The Snohomish County environmental group that asked the Department of Natural Resources and various timber companies to rethink aerial spraying in the Sky Valley has received a response. The Seattle-based Weyerhaeuser timber company — one of the world’s largest lumber producers — sent a letter to the Sky Valley Environmental and Economic Alliance in October. SVENA had addressed its petition to Weyerhaeuser president and CEO Doyle Simons. North Washington Region manager Travis Ridgway replied. “Herbicides are an important tool in our ability to practice sustainable forestry and we will continue to use them, as appropriate, in a safe and efficient manner,” he wrote. …“The Weyerhaeuser response to the petition against aerial spraying is pretty much the same corporate rhetoric I’ve been hearing from them for 35 years,” wrote resident and SVENA member Diane Hardee in an email.

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228 Hoosier scientists to Holcomb: Stop the logging of Yellowwood

Emily Hopkins and Sarah Bowman
Indianapolis Star
November 7, 2017
Category: Forestry
Region: US East, United States

More than 200 scientists from across Indiana are urging Gov. Eric Holcomb to stop a scheduled timber sale in the Yellowwood Backcountry Area, which is among the only remaining wild areas in the entire state. The sale, scheduled for Thursday, would be the first time this particular section of the forest has been logged since the area was designated as “back country” in 1981. The area is meant to offer visitors a forest experience “much the same as it may have appeared a century and a half ago,” according to a DNR article from that same year. David Leblanc, a professor of biology at Ball State University who specializes in forest ecology, was among the 228 scientists who signed the letter, which was delivered to Gov. Holcomb’s office last week.

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Forestry here far from FSC theory

By Dame Anne Salmond
The Gisborne Herald
November 7, 2017
Category: Forestry
Region: International

Anne Salmond

Last week I attended the annual conference of the Environment Institute of Australia and New Zealand, where a representative of the Forestry Stewardship Council (FSC) in Bonn spoke about her organisation. …Given the number of raw logs that leave Tairawhiti, the refusal of some FSC-registered forestry companies to support local processing, breaches of resource consents, endless complaints about severe damage to the roading network and to waterways, coasts and harbours from sediment and slash, there seems to be a radical disjunction between FSC theory and practice in our region. In particular, the expectation that local ratepayers (many of whom live on low incomes) should heavily subsidise forestry companies by paying for damage to the roading network.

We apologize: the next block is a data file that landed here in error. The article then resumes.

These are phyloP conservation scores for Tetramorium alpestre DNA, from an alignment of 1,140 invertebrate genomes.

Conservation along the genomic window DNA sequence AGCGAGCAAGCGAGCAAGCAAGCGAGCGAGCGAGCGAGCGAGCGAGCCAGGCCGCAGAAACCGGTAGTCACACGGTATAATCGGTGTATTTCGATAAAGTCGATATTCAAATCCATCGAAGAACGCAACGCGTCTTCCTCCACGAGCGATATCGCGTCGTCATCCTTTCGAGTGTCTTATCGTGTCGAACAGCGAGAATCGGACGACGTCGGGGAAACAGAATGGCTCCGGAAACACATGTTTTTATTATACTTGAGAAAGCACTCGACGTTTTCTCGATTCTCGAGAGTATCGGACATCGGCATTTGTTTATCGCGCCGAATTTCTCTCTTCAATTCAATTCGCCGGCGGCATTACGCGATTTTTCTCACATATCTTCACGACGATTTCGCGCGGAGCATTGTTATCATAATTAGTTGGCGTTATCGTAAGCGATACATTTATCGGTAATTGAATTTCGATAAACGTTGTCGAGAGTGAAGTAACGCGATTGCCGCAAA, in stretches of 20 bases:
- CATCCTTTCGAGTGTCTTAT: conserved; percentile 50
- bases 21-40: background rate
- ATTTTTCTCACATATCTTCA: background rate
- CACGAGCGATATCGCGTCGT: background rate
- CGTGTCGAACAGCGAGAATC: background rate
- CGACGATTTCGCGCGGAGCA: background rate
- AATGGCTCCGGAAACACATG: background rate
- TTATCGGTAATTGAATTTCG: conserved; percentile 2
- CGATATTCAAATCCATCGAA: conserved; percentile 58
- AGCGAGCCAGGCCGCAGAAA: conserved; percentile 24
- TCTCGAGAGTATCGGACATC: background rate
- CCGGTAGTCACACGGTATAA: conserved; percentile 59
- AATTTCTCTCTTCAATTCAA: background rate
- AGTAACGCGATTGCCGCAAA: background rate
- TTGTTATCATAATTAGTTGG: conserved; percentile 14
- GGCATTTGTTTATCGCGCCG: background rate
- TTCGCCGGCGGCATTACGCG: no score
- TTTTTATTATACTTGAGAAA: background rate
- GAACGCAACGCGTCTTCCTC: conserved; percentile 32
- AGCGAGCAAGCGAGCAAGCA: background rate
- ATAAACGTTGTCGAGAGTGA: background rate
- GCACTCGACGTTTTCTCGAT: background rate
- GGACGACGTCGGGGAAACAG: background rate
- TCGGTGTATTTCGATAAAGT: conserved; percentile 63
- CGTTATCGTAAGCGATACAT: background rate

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Company & Business News

Allnorth and FPInnovations partner to bring innovation, value to pulp and paper industry

By Allnorth Consultants Limited
Canada Newswire
November 6, 2017
Category: Company & Business News
Region: Canada, United States

NORFOLK, VA – Today Allnorth and FPInnovations announced a strategic partnership of two of the industry’s leading players that will bring a new level of innovation and added value to pulp and paper clients throughout North America. The new partnership, announced at the TAPPI PEERS New Technology Showcase, will allow a larger number of pulp and paper organizations to benefit from an integrated solution toward energy management. FPInnovations, working with CanmetENERGY of Natural Resources Canada, has developed a unique approach to identifying opportunities to minimize energy use, as well as increasing revenue from power sales. …”FPInnovations and CanmetENERGY have successfully teamed up to deliver our proven approach to more than 13 of our member company mills,” said Pierre Lapointe, President and CEO of FPInnovations.